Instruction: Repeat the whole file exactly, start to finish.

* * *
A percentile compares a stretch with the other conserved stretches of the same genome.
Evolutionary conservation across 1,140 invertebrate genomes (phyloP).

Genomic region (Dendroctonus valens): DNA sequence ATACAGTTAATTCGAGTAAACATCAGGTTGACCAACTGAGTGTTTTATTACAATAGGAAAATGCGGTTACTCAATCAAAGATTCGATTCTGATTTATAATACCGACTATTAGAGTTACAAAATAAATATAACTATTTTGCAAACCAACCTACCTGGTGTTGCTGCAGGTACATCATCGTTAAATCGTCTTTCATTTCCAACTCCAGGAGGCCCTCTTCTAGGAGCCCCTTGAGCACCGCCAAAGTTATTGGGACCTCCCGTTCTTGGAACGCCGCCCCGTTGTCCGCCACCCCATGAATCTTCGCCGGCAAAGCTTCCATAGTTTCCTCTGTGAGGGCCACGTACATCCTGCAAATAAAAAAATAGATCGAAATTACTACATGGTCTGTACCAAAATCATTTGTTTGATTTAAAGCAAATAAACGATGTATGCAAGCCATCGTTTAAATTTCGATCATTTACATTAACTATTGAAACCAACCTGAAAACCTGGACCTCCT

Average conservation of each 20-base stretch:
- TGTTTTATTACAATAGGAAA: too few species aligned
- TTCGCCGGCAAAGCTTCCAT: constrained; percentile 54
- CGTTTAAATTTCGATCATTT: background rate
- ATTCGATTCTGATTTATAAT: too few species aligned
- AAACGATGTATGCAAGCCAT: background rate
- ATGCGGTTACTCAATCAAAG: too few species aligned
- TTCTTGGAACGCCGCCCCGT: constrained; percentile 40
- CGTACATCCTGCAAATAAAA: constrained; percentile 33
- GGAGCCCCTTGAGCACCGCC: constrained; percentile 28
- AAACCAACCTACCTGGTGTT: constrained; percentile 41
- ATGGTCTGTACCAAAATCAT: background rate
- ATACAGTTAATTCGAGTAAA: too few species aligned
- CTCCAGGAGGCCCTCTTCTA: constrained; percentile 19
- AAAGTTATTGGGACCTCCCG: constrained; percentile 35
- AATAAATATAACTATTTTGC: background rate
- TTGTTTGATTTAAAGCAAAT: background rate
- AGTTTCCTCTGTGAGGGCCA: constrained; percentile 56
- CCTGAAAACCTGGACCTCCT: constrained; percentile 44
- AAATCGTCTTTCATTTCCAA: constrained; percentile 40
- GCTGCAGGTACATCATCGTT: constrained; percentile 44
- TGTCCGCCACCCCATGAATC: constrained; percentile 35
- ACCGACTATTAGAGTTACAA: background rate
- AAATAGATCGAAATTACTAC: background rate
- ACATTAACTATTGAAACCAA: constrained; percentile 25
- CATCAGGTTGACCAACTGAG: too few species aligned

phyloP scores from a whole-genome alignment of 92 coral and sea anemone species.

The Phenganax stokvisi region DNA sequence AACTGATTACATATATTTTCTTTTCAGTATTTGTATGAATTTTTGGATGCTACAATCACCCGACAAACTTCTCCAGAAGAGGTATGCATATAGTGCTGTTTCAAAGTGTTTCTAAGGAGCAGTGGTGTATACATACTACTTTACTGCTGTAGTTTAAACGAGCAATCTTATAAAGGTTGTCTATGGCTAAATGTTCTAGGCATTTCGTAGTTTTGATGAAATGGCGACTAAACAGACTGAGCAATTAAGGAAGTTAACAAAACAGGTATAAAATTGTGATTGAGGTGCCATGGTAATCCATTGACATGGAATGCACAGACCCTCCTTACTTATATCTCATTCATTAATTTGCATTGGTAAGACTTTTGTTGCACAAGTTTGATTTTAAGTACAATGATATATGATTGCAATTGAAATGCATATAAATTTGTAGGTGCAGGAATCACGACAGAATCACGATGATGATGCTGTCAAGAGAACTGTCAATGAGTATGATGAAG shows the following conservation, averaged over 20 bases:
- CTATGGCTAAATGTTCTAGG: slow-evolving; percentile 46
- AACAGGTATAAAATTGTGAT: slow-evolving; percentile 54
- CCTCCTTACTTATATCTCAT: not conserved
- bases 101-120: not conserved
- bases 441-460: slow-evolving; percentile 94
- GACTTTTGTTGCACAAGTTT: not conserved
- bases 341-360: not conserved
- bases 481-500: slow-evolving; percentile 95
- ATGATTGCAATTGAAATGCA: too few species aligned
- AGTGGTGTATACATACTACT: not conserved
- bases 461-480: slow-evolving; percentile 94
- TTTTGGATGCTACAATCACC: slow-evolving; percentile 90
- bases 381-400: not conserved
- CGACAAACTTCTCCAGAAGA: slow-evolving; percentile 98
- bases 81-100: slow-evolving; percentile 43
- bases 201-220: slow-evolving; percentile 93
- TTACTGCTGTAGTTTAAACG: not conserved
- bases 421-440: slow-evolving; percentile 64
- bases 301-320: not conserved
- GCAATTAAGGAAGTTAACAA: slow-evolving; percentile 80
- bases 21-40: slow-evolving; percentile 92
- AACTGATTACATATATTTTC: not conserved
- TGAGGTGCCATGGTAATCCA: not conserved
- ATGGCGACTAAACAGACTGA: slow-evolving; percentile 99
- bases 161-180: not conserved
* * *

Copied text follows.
A percentile compares a stretch with the other conserved stretches of the same genome.
Evolutionary conservation across 1,140 invertebrate genomes (phyloP).

Genomic region (Dendroctonus valens): DNA sequence ATACAGTTAATTCGAGTAAACATCAGGTTGACCAACTGAGTGTTTTATTACAATAGGAAAATGCGGTTACTCAATCAAAGATTCGATTCTGATTTATAATACCGACTATTAGAGTTACAAAATAAATATAACTATTTTGCAAACCAACCTACCTGGTGTTGCTGCAGGTACATCATCGTTAAATCGTCTTTCATTTCCAACTCCAGGAGGCCCTCTTCTAGGAGCCCCTTGAGCACCGCCAAAGTTATTGGGACCTCCCGTTCTTGGAACGCCGCCCCGTTGTCCGCCACCCCATGAATCTTCGCCGGCAAAGCTTCCATAGTTTCCTCTGTGAGGGCCACGTACATCCTGCAAATAAAAAAATAGATCGAAATTACTACATGGTCTGTACCAAAATCATTTGTTTGATTTAAAGCAAATAAACGATGTATGCAAGCCATCGTTTAAATTTCGATCATTTACATTAACTATTGAAACCAACCTGAAAACCTGGACCTCCT

Average conservation of each 20-base stretch:
- TGTTTTATTACAATAGGAAA: too few species aligned
- TTCGCCGGCAAAGCTTCCAT: constrained; percentile 54
- CGTTTAAATTTCGATCATTT: background rate
- ATTCGATTCTGATTTATAAT: too few species aligned
- AAACGATGTATGCAAGCCAT: background rate
- ATGCGGTTACTCAATCAAAG: too few species aligned
- TTCTTGGAACGCCGCCCCGT: constrained; percentile 40
- CGTACATCCTGCAAATAAAA: constrained; percentile 33
- GGAGCCCCTTGAGCACCGCC: constrained; percentile 28
- AAACCAACCTACCTGGTGTT: constrained; percentile 41
- ATGGTCTGTACCAAAATCAT: background rate
- ATACAGTTAATTCGAGTAAA: too few species aligned
- CTCCAGGAGGCCCTCTTCTA: constrained; percentile 19
- AAAGTTATTGGGACCTCCCG: constrained; percentile 35
- AATAAATATAACTATTTTGC: background rate
- TTGTTTGATTTAAAGCAAAT: background rate
- AGTTTCCTCTGTGAGGGCCA: constrained; percentile 56
- CCTGAAAACCTGGACCTCCT: constrained; percentile 44
- AAATCGTCTTTCATTTCCAA: constrained; percentile 40
- GCTGCAGGTACATCATCGTT: constrained; percentile 44
- TGTCCGCCACCCCATGAATC: constrained; percentile 35
- ACCGACTATTAGAGTTACAA: background rate
- AAATAGATCGAAATTACTAC: background rate
- ACATTAACTATTGAAACCAA: constrained; percentile 25
- CATCAGGTTGACCAACTGAG: too few species aligned

phyloP scores from a whole-genome alignment of 92 coral and sea anemone species.

The Phenganax stokvisi region DNA sequence AACTGATTACATATATTTTCTTTTCAGTATTTGTATGAATTTTTGGATGCTACAATCACCCGACAAACTTCTCCAGAAGAGGTATGCATATAGTGCTGTTTCAAAGTGTTTCTAAGGAGCAGTGGTGTATACATACTACTTTACTGCTGTAGTTTAAACGAGCAATCTTATAAAGGTTGTCTATGGCTAAATGTTCTAGGCATTTCGTAGTTTTGATGAAATGGCGACTAAACAGACTGAGCAATTAAGGAAGTTAACAAAACAGGTATAAAATTGTGATTGAGGTGCCATGGTAATCCATTGACATGGAATGCACAGACCCTCCTTACTTATATCTCATTCATTAATTTGCATTGGTAAGACTTTTGTTGCACAAGTTTGATTTTAAGTACAATGATATATGATTGCAATTGAAATGCATATAAATTTGTAGGTGCAGGAATCACGACAGAATCACGATGATGATGCTGTCAAGAGAACTGTCAATGAGTATGATGAAG shows the following conservation, averaged over 20 bases:
- CTATGGCTAAATGTTCTAGG: slow-evolving; percentile 46
- AACAGGTATAAAATTGTGAT: slow-evolving; percentile 54
- CCTCCTTACTTATATCTCAT: not conserved
- bases 101-120: not conserved
- bases 441-460: slow-evolving; percentile 94
- GACTTTTGTTGCACAAGTTT: not conserved
- bases 341-360: not conserved
- bases 481-500: slow-evolving; percentile 95
- ATGATTGCAATTGAAATGCA: too few species aligned
- AGTGGTGTATACATACTACT: not conserved
- bases 461-480: slow-evolving; percentile 94
- TTTTGGATGCTACAATCACC: slow-evolving; percentile 90
- bases 381-400: not conserved
- CGACAAACTTCTCCAGAAGA: slow-evolving; percentile 98
- bases 81-100: slow-evolving; percentile 43
- bases 201-220: slow-evolving; percentile 93
- TTACTGCTGTAGTTTAAACG: not conserved
- bases 421-440: slow-evolving; percentile 64
- bases 301-320: not conserved
- GCAATTAAGGAAGTTAACAA: slow-evolving; percentile 80
- bases 21-40: slow-evolving; percentile 92
- AACTGATTACATATATTTTC: not conserved
- TGAGGTGCCATGGTAATCCA: not conserved
- ATGGCGACTAAACAGACTGA: slow-evolving; percentile 99
- bases 161-180: not conserved